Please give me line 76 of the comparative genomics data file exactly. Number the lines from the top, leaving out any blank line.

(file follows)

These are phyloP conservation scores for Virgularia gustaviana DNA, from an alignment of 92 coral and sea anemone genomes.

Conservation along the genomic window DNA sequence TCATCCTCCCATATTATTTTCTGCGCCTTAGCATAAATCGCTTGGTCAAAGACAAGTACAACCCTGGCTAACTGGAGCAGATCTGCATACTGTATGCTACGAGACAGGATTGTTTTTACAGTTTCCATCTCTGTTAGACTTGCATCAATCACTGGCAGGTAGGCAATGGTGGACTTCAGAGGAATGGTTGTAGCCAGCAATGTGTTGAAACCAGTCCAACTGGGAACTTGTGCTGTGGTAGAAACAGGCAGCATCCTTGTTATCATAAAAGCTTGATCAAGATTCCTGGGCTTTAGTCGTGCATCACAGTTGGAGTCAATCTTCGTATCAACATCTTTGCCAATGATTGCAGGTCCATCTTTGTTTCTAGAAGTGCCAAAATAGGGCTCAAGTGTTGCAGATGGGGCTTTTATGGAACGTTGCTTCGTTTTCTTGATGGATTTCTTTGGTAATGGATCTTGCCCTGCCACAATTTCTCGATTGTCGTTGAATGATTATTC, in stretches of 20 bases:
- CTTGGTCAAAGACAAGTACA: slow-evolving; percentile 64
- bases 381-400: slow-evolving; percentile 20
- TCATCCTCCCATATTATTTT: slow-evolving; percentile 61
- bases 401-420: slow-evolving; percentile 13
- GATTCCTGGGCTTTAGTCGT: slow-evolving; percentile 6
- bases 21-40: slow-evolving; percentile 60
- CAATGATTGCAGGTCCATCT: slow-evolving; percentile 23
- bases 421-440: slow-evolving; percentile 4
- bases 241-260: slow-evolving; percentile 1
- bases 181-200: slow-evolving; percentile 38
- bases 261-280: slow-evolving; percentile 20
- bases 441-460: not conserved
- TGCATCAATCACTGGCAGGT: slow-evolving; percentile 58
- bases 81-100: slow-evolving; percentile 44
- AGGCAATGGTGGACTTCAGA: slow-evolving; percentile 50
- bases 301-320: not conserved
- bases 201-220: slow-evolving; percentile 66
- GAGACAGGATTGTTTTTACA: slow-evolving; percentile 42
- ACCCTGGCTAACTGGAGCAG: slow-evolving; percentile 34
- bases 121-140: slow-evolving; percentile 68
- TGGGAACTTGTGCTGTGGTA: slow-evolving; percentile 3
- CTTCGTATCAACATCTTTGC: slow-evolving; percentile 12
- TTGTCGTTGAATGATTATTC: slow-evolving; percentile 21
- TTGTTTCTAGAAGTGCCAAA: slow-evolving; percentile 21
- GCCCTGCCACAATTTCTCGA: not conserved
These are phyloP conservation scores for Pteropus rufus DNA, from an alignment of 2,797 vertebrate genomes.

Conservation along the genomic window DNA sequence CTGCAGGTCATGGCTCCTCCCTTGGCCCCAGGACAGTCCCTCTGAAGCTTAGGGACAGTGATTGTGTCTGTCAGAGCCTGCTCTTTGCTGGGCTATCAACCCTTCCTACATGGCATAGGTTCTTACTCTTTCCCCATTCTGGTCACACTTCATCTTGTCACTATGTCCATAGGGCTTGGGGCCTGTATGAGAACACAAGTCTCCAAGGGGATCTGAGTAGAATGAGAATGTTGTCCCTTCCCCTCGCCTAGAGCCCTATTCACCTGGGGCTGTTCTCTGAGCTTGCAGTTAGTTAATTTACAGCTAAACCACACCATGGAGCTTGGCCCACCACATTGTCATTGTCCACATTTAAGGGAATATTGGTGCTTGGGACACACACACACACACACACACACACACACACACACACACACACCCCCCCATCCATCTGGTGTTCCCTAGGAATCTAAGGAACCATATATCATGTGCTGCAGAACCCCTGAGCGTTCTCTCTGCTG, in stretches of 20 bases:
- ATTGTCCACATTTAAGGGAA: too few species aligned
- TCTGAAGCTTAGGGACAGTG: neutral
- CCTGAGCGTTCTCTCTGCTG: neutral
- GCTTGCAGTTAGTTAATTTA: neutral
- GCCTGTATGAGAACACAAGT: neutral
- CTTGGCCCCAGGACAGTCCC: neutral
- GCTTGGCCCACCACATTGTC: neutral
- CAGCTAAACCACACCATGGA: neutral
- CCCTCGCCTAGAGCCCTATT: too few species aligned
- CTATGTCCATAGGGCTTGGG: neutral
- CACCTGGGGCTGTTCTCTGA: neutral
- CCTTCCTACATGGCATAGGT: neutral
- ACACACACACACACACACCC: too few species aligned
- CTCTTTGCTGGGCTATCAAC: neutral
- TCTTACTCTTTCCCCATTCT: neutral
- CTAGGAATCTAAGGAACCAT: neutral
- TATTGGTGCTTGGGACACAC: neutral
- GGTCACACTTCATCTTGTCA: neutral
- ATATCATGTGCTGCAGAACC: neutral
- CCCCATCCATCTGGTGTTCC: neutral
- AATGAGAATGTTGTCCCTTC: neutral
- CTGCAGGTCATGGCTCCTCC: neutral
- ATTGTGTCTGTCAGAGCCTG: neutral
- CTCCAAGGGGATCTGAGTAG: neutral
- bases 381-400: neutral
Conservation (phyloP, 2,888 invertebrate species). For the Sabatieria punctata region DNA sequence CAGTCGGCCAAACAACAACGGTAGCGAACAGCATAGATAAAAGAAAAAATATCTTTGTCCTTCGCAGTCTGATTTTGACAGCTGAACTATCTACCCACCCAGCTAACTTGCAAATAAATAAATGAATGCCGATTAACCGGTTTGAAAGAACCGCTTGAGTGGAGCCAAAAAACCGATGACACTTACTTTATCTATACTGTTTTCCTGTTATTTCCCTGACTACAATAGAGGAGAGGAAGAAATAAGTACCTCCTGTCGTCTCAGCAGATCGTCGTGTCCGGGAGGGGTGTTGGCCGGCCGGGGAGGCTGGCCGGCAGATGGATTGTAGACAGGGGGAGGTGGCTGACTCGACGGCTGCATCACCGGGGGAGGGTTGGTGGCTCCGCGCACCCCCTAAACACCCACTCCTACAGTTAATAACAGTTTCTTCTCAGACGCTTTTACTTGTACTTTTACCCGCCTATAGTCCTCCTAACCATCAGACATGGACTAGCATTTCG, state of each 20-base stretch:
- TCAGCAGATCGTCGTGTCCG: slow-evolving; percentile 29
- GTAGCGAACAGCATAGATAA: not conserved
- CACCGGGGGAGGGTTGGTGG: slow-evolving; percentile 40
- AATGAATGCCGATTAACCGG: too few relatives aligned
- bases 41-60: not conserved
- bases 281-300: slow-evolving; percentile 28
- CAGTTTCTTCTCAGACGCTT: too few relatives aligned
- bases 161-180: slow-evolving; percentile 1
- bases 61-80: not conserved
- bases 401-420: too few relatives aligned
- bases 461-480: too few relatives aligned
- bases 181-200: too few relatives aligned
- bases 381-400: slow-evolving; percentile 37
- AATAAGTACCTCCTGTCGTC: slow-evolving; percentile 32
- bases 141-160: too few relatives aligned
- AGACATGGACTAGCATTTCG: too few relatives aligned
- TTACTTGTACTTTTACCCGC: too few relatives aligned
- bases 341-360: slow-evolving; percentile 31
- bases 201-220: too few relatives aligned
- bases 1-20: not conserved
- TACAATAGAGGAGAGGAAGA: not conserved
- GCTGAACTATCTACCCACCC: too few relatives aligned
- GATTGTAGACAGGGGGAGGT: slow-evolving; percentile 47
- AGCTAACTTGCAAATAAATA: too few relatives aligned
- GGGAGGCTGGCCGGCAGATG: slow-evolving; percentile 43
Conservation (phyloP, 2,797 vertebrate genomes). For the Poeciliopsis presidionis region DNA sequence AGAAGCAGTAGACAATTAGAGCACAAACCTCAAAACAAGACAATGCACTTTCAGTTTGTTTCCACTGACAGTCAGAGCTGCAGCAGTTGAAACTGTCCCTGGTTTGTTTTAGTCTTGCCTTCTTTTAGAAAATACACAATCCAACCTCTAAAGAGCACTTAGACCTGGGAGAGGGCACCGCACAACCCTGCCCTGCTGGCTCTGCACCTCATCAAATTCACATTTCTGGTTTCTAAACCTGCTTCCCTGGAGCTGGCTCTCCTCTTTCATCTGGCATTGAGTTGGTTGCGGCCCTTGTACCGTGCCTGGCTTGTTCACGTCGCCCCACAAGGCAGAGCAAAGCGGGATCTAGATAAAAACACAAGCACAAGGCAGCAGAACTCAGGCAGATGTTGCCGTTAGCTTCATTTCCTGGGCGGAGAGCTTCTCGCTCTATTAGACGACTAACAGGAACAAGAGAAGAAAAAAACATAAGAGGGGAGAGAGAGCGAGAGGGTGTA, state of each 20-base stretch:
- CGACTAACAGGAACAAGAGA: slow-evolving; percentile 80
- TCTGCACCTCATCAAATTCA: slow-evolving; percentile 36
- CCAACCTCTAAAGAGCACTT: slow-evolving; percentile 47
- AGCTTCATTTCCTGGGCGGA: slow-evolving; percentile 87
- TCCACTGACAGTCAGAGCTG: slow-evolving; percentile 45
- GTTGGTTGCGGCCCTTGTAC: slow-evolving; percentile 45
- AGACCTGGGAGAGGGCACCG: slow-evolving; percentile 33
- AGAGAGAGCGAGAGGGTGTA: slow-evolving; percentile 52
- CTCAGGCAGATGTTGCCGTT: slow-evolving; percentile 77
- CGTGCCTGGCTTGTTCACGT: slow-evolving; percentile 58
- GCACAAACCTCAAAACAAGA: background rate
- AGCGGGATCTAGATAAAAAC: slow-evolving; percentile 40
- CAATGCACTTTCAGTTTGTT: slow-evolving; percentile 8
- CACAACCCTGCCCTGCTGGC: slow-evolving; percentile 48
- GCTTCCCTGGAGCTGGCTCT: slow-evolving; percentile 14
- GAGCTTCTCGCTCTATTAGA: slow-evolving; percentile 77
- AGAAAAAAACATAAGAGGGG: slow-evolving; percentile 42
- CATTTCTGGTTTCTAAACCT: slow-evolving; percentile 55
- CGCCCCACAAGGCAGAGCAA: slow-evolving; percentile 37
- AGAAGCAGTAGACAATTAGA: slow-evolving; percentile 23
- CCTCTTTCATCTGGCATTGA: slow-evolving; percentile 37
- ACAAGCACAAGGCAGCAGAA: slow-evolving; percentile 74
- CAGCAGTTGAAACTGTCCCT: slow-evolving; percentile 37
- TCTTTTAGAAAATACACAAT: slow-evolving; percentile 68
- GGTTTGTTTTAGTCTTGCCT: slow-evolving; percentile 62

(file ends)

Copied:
- TACAATAGAGGAGAGGAAGA: not conserved